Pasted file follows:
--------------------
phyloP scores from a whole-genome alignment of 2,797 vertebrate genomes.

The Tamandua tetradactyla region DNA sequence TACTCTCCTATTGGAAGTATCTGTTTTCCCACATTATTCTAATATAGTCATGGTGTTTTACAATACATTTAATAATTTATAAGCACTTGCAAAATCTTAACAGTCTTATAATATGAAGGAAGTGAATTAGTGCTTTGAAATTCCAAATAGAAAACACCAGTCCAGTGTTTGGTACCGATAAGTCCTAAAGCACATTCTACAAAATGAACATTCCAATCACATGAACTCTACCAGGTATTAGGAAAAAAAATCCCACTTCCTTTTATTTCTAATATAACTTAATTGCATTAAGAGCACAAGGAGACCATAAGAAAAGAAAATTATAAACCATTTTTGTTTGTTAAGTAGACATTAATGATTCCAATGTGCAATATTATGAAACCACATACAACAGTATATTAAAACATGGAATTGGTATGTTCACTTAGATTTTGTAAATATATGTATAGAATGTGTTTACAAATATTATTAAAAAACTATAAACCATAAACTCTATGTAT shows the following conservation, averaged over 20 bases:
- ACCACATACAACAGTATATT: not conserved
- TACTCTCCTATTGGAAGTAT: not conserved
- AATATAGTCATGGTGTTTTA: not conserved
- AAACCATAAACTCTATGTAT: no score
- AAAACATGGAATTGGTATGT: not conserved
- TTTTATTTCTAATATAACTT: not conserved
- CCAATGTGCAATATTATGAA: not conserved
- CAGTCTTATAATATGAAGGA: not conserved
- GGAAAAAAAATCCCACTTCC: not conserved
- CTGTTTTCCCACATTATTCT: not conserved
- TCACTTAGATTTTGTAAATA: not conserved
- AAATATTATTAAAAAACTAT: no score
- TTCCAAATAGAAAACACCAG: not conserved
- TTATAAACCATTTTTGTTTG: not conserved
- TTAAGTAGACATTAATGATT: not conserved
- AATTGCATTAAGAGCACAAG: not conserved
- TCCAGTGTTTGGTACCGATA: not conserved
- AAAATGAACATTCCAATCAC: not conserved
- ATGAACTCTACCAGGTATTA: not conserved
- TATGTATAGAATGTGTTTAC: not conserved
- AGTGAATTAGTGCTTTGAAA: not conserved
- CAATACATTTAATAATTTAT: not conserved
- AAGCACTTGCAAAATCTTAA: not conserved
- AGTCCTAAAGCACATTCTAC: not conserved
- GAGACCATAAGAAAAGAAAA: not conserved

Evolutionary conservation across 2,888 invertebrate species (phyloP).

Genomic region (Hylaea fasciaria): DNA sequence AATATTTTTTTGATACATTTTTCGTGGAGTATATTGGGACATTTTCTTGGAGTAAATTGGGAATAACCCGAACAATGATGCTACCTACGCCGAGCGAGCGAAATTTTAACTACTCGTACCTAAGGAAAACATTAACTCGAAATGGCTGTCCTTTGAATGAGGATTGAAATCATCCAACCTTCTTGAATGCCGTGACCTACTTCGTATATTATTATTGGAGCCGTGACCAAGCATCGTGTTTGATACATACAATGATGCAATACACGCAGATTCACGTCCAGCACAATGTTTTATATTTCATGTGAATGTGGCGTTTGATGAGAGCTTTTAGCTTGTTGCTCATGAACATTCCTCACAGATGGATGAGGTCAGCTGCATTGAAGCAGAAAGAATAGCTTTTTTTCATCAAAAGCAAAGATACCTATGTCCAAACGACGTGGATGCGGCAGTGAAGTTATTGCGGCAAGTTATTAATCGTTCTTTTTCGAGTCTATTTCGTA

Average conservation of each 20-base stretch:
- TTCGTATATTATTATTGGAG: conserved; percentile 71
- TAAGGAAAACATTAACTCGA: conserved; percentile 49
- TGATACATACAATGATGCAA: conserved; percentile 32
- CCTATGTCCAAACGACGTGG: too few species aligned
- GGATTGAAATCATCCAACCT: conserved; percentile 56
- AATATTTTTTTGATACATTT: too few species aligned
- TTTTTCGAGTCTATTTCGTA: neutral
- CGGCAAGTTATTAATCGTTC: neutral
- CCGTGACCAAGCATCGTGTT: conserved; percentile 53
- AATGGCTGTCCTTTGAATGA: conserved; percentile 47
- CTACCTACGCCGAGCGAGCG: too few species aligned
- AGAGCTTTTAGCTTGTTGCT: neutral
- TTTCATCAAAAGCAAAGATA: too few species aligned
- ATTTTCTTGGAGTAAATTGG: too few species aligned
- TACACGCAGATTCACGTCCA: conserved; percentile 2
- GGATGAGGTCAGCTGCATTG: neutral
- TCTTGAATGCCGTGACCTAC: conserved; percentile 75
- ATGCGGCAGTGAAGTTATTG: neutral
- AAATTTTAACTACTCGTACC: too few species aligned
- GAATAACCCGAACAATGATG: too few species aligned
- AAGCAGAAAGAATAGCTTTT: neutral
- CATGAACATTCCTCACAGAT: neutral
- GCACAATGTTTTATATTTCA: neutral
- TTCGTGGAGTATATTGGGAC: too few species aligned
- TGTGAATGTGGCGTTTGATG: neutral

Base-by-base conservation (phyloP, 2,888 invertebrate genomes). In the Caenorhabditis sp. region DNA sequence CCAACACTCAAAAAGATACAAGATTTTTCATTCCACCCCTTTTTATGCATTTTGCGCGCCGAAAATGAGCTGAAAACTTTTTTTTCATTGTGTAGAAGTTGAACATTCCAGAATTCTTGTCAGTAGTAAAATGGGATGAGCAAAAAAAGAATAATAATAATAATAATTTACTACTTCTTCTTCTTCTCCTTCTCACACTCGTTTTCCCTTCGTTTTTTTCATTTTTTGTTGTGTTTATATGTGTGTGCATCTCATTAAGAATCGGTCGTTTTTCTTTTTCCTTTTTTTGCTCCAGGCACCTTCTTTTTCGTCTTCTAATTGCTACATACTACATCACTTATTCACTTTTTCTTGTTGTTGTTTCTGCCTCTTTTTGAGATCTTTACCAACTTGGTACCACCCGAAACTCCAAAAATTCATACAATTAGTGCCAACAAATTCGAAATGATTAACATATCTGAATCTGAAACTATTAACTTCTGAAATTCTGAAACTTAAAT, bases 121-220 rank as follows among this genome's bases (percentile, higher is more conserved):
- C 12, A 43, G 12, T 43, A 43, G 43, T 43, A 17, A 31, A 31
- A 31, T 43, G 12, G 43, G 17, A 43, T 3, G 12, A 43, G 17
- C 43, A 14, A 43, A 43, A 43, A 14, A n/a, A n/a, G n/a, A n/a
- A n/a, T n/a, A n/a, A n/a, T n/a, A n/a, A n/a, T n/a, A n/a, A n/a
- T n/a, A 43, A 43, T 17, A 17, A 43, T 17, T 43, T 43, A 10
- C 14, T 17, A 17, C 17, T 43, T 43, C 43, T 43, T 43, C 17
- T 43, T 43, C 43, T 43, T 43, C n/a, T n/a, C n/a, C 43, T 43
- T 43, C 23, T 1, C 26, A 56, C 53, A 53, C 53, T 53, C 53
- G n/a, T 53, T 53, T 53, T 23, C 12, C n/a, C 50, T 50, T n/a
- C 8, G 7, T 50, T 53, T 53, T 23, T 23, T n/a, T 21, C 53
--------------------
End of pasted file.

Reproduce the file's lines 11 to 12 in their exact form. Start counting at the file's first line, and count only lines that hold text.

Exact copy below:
- GGAAAAAAAATCCCACTTCC: not conserved
- CTGTTTTCCCACATTATTCT: not conserved